In opposing defendants' motion, plaintiff argues that John Kelly, as Willis's Regional Executive Officer ("REO") for the Northeast, reviewed all decisions affecting the compensation of Massachusetts employees, and exercised final authority over decisions regarding Scheller's compensation. (See, e.g., P. Mem. in Opp'n to D. Mot. for Summ. J. & R. 11 Sanctions at 8-10, 15.) Indeed, plaintiff rests her entire NYHRL claim on this argument, repeatedly emphasizing throughout her opposition brief that Kelly, who was based in New York, was the key decision-maker for all compensation matters in the Northeast. (Id.) This argument, however, fails to save plaintiff's NYHRL claim for at least two reasons.
First, though the record is ambiguous regarding the exact timing of Mr. Kelly's employment as REO, it is at least clear that he did not take over that position until sometime in 1997 at the earliest. (See D. Mem. in Support of Mot. for Summ. J. at 3 (stating that Kelly was the Northeast REO beginning in 1997); D. Reply Mem. at 8 n. 9 (stating that Kelly was not an REO until 1998); 1/15/04 Kelly Dep. at 26:5 to 27:3 (testifying that he became Northeast REO in approximately 1999); 8/6/03 Brown Dep. 52:8 to 54:18 (explaining that the East/Northeast REO in 1996 and 1997 was Bruce O'Neil, based in Chicago); 8/20/04 Rozic Aff. in Opp'n to P. Mot. for Class Cert. Ex. CC at 2 (indicating on letterhead that Kelly was the Northeast REO at least by May 1998).) Before that time, any REO review of Massachusetts compensation decisions was carried out by company employees based outside of New York. (See D. Reply Mem. at 8 n.9; 8/6/03 Brown Dep. 52:8 to 54:15.) Thus, by staking her NYHRL argument entirely on Kelly's alleged role as REO, plaintiff in effect abandons any NYHRL claims based on actions taken from the start of her employment in August 1993 through the start of Kelly's employment as REO in 1997 or 1998.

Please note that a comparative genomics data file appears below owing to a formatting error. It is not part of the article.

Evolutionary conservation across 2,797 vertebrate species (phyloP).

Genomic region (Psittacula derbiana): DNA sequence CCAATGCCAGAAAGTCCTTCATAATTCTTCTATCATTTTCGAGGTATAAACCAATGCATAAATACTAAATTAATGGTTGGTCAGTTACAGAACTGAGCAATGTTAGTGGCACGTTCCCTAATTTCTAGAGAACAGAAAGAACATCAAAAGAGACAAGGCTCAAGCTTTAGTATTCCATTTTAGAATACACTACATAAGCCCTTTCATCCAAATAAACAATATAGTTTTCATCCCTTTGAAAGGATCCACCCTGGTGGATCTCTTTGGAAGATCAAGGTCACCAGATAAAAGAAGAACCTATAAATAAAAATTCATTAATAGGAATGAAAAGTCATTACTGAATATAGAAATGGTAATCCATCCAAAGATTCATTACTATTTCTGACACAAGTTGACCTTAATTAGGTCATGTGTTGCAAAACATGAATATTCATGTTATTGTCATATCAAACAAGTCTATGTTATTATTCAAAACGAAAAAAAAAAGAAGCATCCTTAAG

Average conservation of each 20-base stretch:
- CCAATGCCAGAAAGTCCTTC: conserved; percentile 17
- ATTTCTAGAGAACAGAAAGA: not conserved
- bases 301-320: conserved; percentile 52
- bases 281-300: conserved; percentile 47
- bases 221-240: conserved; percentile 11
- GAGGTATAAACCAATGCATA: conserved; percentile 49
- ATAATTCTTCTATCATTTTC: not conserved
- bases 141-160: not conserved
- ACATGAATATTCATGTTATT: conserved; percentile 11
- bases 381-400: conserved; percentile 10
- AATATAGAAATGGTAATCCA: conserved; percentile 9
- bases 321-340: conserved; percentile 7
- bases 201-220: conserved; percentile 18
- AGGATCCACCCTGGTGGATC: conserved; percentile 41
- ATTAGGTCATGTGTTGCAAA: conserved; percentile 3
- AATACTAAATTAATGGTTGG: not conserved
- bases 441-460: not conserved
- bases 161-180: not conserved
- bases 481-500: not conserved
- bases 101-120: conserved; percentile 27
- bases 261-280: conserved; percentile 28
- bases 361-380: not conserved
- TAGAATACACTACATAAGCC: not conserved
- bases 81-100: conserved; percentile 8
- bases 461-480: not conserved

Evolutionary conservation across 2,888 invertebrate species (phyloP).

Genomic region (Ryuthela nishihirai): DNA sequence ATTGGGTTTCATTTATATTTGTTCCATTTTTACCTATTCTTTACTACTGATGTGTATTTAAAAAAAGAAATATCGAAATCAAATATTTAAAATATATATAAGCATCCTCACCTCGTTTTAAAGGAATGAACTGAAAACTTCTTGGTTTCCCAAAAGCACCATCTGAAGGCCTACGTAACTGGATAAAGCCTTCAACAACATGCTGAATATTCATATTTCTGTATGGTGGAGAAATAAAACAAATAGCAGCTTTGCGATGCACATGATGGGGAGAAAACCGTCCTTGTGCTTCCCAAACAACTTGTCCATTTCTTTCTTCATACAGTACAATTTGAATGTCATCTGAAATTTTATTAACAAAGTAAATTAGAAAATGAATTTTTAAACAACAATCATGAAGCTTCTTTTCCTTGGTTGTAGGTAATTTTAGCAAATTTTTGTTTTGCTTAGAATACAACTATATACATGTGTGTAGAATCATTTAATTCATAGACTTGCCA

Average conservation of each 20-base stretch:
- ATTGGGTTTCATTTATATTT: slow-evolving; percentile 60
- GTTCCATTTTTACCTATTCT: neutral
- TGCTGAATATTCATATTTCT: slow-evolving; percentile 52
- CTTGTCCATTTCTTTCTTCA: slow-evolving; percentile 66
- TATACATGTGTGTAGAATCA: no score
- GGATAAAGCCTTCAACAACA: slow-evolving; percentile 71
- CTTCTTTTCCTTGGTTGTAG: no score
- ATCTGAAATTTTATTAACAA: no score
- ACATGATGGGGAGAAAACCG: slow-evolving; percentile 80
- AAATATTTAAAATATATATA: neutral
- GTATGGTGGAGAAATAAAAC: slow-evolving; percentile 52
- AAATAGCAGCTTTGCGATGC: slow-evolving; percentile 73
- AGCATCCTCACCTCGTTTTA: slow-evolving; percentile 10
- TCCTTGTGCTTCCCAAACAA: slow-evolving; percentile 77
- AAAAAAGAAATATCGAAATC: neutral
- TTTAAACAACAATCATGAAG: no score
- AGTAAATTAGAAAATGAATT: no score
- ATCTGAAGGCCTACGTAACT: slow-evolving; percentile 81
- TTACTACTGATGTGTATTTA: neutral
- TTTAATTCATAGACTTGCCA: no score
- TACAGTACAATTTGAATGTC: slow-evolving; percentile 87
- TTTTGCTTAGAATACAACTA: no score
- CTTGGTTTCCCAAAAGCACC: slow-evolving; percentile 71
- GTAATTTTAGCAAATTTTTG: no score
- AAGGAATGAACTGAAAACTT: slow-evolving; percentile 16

Second, and more importantly, plaintiff cites to no evidence that Kelly or any other New York-based employee took any specific action that adversely affected plaintiff's compensation or that might suggest discrimination against plaintiff personally. In the absence of such evidence, the mere fact that compensation decisions originating in Massachusetts may, as a general matter, have been reviewed by Kelly or other New York-based employees during some periods of plaintiff's employment does not provide a sufficient basis to conclude that the discrimination alleged here occurred in New York State for purposes of applying the NYHRL. Cf. Iwankow, 541 N.Y.S.2d at 429 (refusing to consider an NYHRL claim even though plaintiff alleged that his discharge "was part of a world-wide reduction in force which was decided upon at [defendant's] corporate headquarters in New York," because plaintiff "d[id] not allege that the decision to implement this reduction in an age-discriminatory manner originated at corporate headquarters"). This conclusion is bolstered by the fact that Kelly's authority was not, as plaintiff contends, "final"; on the contrary, any ...